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June 26, 2022

This Week in H’burg: Fourth of July

This Week in H’burg is a weekly column featuring photos and fun facts from local photographer Pierre Ratté. Each week we’ll feature a new photo from Ratté along with a fact about the subject matter of the photo.
July Fourth, Independence Day. Picnics, parades, barbecues, family gatherings, flag flying, and fireworks. A day of celebrating a country born like non-other. The Fourth of July commemorates our country’s declaration of independence from the rule of King George III. Thomas Jefferson, and a Committee of Five, wrote the Declaration of Independence after the Continental Congress voted its separation from Britain in order to explain why they felt compelled to create a new sovereign nation. The declaration begins: When in the course of human events it becomes necessary for one people to dissolve the political bands of association which have connected them with another … a decent respect to the opinions of mankind requires that they should declare the causes which impel them to the separation. It continues, more famously with their explanation, saying: We hold these truths to be self-evident, that all men are created equal, that they are endowed by their creator with certain unalienable rights, that among these are life, liberty and the pursuit of happiness. The reasons for redress are then listed. And so, a group of people birthed a government “of the people, by the people, for the people” as Abraham Lincoln phrased it. On this day of our nation’s founding, on this week in Sonoma County, we wish you a happy Fourth of July.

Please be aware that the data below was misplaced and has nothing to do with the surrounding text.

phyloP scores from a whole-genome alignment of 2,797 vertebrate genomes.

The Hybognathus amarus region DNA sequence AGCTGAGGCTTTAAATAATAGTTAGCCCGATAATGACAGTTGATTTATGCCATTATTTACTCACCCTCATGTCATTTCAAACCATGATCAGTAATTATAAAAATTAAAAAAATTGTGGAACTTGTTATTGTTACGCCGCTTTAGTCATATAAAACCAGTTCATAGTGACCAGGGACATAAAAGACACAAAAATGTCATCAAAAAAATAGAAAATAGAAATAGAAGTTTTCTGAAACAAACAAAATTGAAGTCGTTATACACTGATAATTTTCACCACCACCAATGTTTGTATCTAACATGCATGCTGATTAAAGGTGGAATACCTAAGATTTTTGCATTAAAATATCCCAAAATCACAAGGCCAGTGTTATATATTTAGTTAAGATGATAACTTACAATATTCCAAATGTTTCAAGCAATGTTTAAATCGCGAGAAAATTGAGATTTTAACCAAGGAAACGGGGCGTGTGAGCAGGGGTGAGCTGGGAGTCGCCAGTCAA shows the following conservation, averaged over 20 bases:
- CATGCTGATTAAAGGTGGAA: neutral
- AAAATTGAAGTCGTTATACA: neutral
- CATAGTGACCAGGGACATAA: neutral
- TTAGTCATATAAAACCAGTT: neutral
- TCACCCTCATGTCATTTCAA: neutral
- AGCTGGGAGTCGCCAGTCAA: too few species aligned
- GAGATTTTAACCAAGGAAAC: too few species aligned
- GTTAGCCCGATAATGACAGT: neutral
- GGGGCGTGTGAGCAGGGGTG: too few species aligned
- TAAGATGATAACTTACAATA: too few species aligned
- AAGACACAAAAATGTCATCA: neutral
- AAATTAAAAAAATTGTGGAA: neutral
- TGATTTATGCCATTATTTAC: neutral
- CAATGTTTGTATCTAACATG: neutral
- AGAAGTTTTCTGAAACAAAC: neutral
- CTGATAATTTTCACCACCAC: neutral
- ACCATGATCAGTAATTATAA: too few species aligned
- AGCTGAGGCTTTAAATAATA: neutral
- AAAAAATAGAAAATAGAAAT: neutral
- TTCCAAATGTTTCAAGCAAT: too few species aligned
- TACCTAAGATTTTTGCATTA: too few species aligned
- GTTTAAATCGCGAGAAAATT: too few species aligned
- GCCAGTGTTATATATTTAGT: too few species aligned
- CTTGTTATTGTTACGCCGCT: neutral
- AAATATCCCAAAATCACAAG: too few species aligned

Fun facts: The Continental Congress voted to declare independence from Britain on July 2, 1776, it was not publicly declared until July 4th; the official document that is in our National Archives was produced on July 19th; there are 27 grievances listed; there are 56 signatories; signers were subject to the worst death if captured – hung, drawn and quartered; the signers pledged to each other “their lives, their fortunes, and their sacred honor;” 14 of 56 died in the war, 12 had their homes, businesses and properties destroyed, 1 lived in forests and caves for over a year to return home finding his wife dead and 13 children vanished; the intention of the Declaration of Independence was to create equal rights for every person, as such it became, and is, a standard of human rights.
Pierre Ratté posts a daily picture on Instagram, Facebook and TodayinHburg.com. He can be reached at [email protected]. His book “100 Days Sheltering-In-Place” can be purchased at Levin’s and Copperfield’s bookstores, TodayinHburg.com or Amazon.com.

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